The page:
Now, as perceived colours go, one might expect shifting towards red from blue would indicate lower temperatures, but I'm pretty sure helium plasma was running very much hotter than argon and argon/helium plasma.

Could you clarify that please? By common sense I agree with your first statement, but by your practice it appears that it might not be correct after all.

Really, all I was trying to say is that the overall colour we perceive by eye is probably a poor way to assess temperature as opposed to detailed analysis of the spectrum.

Quote:Another question I've been thinking about for a while is monitoring the coating thickness of production parts without sectioning parts. The process at the moment consists of development work to obtain the correct thickness and coating distribution - verified by sectioning and microscopy. This thickness is correlated with a weight gain of the whole component after LPPS spraying. When production parts are sprayed their weight gains due to coating are recorded, and trends can be observed. As long as the weight gain on all parts is within our specification then the coating thickness is assumed correct.
As it's MCrAlY coating we can't use methods such as we'd use for TBC coatings etc. Are there other methods people use that I could adopt?

Measuring weight gain ie amount of coating is I think a good and relatively easy method to check whether everything is going to plan. Although, the correlation to thickness will be dependent on keeping coating distribution and density constant.

Where coating properties are similar to that of the substrate, the use of portable electronic thickness measuring devices will be difficult if not impossible. See coating-thickness-measurement-t-66.html
coating-thickness-measurement-t-202.html
I think you will have to rely on measurement of component before and after coating.

Good luck, it sounds like your making good progress Smile
Reply
02-27-2009, 05:15 PM,
#7
RE: Plasma Jet Colour/Temperature
Hi Rich

Quote:Agreed, perception by eye is not accurate by any means. I was simply hoping to know that, say, if it looks more blue or more red it's getting hotter or colder respectively in a purely qualitative way. I'll have a play when I can get some more time on the machines!

Well I certainly use the relative intensity (brightness as well as colour) of light given off by the particles within the spray stream to judge degree of particle heating (which is not necessarily anything to do with actual plasma temperature).

Observing changes within the spray stream, whether that is colour, brightness, shape, noise etc. I think is extremely useful in development. Also, from an operator point off view, who has his senses tune to the process will/should notice when things are not right or going wrong. Though, increasing advances in equipment technology tend to make us more reliant/trusting on the machines "intelligence" or senses more than our own Rolleyes
Reply
10-13-2010, 08:06 AM,
#8
RE: Plasma Jet Colour/Temperature
love to see the pictures , plz share with us . thanks in advance .
Reply
10-19-2010, 06:02 PM,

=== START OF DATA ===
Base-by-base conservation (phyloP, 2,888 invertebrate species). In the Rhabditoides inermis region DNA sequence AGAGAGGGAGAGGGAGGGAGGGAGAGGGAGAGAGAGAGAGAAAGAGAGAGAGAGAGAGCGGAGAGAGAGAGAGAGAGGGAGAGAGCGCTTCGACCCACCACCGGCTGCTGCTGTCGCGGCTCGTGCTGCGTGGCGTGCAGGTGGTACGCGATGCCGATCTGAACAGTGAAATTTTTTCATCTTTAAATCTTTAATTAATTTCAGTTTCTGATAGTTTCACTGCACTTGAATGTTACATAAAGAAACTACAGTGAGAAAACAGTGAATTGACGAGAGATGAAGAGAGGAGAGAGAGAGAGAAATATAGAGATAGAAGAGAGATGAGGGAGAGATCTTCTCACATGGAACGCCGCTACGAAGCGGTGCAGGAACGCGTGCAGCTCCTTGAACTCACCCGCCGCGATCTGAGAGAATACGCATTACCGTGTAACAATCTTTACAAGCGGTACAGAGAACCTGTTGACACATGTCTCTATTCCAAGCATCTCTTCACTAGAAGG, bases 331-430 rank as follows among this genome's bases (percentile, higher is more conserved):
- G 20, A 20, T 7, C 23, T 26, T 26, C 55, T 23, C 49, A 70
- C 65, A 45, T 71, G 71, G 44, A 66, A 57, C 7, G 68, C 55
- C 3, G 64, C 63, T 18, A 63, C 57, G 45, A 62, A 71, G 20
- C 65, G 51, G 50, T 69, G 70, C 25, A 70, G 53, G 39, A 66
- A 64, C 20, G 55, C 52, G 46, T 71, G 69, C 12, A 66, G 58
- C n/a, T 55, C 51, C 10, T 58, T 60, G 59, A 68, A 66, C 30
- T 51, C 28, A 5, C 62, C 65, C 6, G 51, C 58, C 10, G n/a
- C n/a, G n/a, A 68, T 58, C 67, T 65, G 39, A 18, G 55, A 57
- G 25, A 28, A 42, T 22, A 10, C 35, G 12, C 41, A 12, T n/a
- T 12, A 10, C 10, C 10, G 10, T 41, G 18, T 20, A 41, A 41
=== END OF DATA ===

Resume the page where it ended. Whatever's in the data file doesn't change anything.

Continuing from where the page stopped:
#9
RE: Plasma Jet Colour/Temperature
Rich,
This is probably too late to help you out, but here goes:

Disclaimer: I am not a plasma physicist (rather an optical physicist) so this may not be entirely correct...but here is my simple way of understanding color/temperature in plasmas!

Measuring objects using color assumes they can be reasonably approximated by a black body. See: http://en.wikipedia.org/wiki/Black_body The wavelength of light is determined by the random thermal motion of the atoms in the material and tends to be fairly continuous.

Plasmas are entirely different. In the plasmas we are talking about here, most of the electrons are essentially completely free from their atoms. This is why the plasma becomes conductive and you can pass 500Amps across a gap with only 40 Volts (V=IR the resistance is very low). The temperature of the plasma is basically the average velocity of the constituents (free electrons, nuclei, and entrained gases). This is why when you add hydrogen or helium you increase the enthalpy of a plasma...their nuclei have a low mass, thus a high velocity. The wavelength of light emitted is determined by the very discrete energy levels of the constituents. The color of the light is determined by the emission/absorption spectra of the constituents and the temperature of the plasma...rather than just the temperature as in a black body.

In your case, by changing the concentrations of the various constituents, you will suppress and/or excite various emission lines. You could vary easily be lowering the temperature of the plasma while suppressing a lower energy level line. This would make the plasma appear more purple. In addition you are also changing the amount of entrainment of any atoms you have floating around in your vacuum chamber...maybe trace amounts of oxygen or nitrogen (I did some work a number of years ago where I measured the temperature and relative concentration of entrained molecular oxygen in an argon plasma using a complicated spectroscopy technique...I understood the optics end of things, but didn't do the plasma physics end of things). This would change the perceived color of your plasma by adding new emission lines. All this combined will probably have a much heavier weight on the perceived color of the plasma than temperature. In order to measure temperature, you would need to take the spectrum of the plasma and do some complicated math.

Unless you want to turn this into a science project, you would be better off optimizing particle temperature, velocity, and injection rather than plasma temperature.

Thanks,
Dan
Reply
10-20-2010, 04:40 PM,
#10
RE: Plasma Jet Colour/Temperature
Hi Dan

Thanks for your interesting comments. I think that explains better my comments on the perceived colour differences between argon and helium plasma Smile
Reply